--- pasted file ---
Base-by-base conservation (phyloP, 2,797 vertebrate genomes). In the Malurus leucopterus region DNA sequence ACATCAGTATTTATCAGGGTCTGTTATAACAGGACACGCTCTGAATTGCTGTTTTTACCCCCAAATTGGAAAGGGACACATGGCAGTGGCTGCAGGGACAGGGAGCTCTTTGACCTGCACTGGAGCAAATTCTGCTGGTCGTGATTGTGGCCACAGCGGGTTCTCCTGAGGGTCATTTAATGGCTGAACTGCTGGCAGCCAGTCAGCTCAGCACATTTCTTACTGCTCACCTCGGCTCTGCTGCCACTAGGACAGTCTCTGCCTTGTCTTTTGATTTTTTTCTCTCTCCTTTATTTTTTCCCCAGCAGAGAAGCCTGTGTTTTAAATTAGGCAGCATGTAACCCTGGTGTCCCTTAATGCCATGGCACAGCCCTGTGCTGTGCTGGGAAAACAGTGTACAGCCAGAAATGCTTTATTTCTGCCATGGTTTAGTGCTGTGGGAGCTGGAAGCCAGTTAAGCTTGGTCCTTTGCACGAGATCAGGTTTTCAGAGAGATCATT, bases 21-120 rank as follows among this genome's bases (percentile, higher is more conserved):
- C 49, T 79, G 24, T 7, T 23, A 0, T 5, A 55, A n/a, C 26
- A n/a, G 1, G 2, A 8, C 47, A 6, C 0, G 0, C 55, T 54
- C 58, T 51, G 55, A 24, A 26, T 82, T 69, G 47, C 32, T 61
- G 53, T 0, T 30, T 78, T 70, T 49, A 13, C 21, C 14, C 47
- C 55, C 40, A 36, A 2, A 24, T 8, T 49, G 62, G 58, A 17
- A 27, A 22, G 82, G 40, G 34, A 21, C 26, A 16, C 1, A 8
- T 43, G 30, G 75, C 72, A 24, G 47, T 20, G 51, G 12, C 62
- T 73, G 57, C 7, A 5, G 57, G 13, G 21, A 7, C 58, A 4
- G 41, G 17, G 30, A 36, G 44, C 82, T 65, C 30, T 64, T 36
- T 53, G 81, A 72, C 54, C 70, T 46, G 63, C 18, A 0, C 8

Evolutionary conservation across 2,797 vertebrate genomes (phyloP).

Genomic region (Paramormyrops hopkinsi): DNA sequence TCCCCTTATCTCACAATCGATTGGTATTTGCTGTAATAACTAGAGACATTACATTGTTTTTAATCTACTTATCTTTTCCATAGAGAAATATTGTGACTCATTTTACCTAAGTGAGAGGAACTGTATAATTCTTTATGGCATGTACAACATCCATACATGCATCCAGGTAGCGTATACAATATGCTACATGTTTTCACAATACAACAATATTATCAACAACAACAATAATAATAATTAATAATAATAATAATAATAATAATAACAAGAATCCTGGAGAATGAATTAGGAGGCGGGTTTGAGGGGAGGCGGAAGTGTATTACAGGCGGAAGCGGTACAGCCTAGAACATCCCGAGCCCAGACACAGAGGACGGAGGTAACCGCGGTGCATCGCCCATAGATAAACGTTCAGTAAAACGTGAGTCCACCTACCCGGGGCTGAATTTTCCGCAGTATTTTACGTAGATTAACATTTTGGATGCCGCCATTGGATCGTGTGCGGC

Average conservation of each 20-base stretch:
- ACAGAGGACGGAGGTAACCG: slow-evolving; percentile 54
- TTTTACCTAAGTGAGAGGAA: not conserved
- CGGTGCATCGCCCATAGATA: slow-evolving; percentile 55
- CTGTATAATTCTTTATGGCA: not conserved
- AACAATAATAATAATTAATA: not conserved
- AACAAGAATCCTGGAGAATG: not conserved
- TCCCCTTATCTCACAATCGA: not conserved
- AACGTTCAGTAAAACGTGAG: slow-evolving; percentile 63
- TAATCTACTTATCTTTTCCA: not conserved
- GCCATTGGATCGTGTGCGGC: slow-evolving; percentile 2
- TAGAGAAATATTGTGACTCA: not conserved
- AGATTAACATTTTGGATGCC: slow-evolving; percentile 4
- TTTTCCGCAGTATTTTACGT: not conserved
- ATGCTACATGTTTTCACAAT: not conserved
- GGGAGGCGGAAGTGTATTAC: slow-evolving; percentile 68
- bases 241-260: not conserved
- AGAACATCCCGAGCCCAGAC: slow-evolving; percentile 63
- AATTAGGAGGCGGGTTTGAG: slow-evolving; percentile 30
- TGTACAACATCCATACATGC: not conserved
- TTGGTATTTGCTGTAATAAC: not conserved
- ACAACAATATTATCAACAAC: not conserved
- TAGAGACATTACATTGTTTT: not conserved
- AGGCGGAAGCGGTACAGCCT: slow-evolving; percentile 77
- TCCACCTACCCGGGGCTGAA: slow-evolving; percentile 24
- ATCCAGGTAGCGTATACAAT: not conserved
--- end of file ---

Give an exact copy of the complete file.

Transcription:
Base-by-base conservation (phyloP, 2,797 vertebrate genomes). In the Malurus leucopterus region DNA sequence ACATCAGTATTTATCAGGGTCTGTTATAACAGGACACGCTCTGAATTGCTGTTTTTACCCCCAAATTGGAAAGGGACACATGGCAGTGGCTGCAGGGACAGGGAGCTCTTTGACCTGCACTGGAGCAAATTCTGCTGGTCGTGATTGTGGCCACAGCGGGTTCTCCTGAGGGTCATTTAATGGCTGAACTGCTGGCAGCCAGTCAGCTCAGCACATTTCTTACTGCTCACCTCGGCTCTGCTGCCACTAGGACAGTCTCTGCCTTGTCTTTTGATTTTTTTCTCTCTCCTTTATTTTTTCCCCAGCAGAGAAGCCTGTGTTTTAAATTAGGCAGCATGTAACCCTGGTGTCCCTTAATGCCATGGCACAGCCCTGTGCTGTGCTGGGAAAACAGTGTACAGCCAGAAATGCTTTATTTCTGCCATGGTTTAGTGCTGTGGGAGCTGGAAGCCAGTTAAGCTTGGTCCTTTGCACGAGATCAGGTTTTCAGAGAGATCATT, bases 21-120 rank as follows among this genome's bases (percentile, higher is more conserved):
- C 49, T 79, G 24, T 7, T 23, A 0, T 5, A 55, A n/a, C 26
- A n/a, G 1, G 2, A 8, C 47, A 6, C 0, G 0, C 55, T 54
- C 58, T 51, G 55, A 24, A 26, T 82, T 69, G 47, C 32, T 61
- G 53, T 0, T 30, T 78, T 70, T 49, A 13, C 21, C 14, C 47
- C 55, C 40, A 36, A 2, A 24, T 8, T 49, G 62, G 58, A 17
- A 27, A 22, G 82, G 40, G 34, A 21, C 26, A 16, C 1, A 8
- T 43, G 30, G 75, C 72, A 24, G 47, T 20, G 51, G 12, C 62
- T 73, G 57, C 7, A 5, G 57, G 13, G 21, A 7, C 58, A 4
- G 41, G 17, G 30, A 36, G 44, C 82, T 65, C 30, T 64, T 36
- T 53, G 81, A 72, C 54, C 70, T 46, G 63, C 18, A 0, C 8

Evolutionary conservation across 2,797 vertebrate genomes (phyloP).

Genomic region (Paramormyrops hopkinsi): DNA sequence TCCCCTTATCTCACAATCGATTGGTATTTGCTGTAATAACTAGAGACATTACATTGTTTTTAATCTACTTATCTTTTCCATAGAGAAATATTGTGACTCATTTTACCTAAGTGAGAGGAACTGTATAATTCTTTATGGCATGTACAACATCCATACATGCATCCAGGTAGCGTATACAATATGCTACATGTTTTCACAATACAACAATATTATCAACAACAACAATAATAATAATTAATAATAATAATAATAATAATAATAACAAGAATCCTGGAGAATGAATTAGGAGGCGGGTTTGAGGGGAGGCGGAAGTGTATTACAGGCGGAAGCGGTACAGCCTAGAACATCCCGAGCCCAGACACAGAGGACGGAGGTAACCGCGGTGCATCGCCCATAGATAAACGTTCAGTAAAACGTGAGTCCACCTACCCGGGGCTGAATTTTCCGCAGTATTTTACGTAGATTAACATTTTGGATGCCGCCATTGGATCGTGTGCGGC

Average conservation of each 20-base stretch:
- ACAGAGGACGGAGGTAACCG: slow-evolving; percentile 54
- TTTTACCTAAGTGAGAGGAA: not conserved
- CGGTGCATCGCCCATAGATA: slow-evolving; percentile 55
- CTGTATAATTCTTTATGGCA: not conserved
- AACAATAATAATAATTAATA: not conserved
- AACAAGAATCCTGGAGAATG: not conserved
- TCCCCTTATCTCACAATCGA: not conserved
- AACGTTCAGTAAAACGTGAG: slow-evolving; percentile 63
- TAATCTACTTATCTTTTCCA: not conserved
- GCCATTGGATCGTGTGCGGC: slow-evolving; percentile 2
- TAGAGAAATATTGTGACTCA: not conserved
- AGATTAACATTTTGGATGCC: slow-evolving; percentile 4
- TTTTCCGCAGTATTTTACGT: not conserved
- ATGCTACATGTTTTCACAAT: not conserved
- GGGAGGCGGAAGTGTATTAC: slow-evolving; percentile 68
- bases 241-260: not conserved
- AGAACATCCCGAGCCCAGAC: slow-evolving; percentile 63
- AATTAGGAGGCGGGTTTGAG: slow-evolving; percentile 30
- TGTACAACATCCATACATGC: not conserved
- TTGGTATTTGCTGTAATAAC: not conserved
- ACAACAATATTATCAACAAC: not conserved
- TAGAGACATTACATTGTTTT: not conserved
- AGGCGGAAGCGGTACAGCCT: slow-evolving; percentile 77
- TCCACCTACCCGGGGCTGAA: slow-evolving; percentile 24
- ATCCAGGTAGCGTATACAAT: not conserved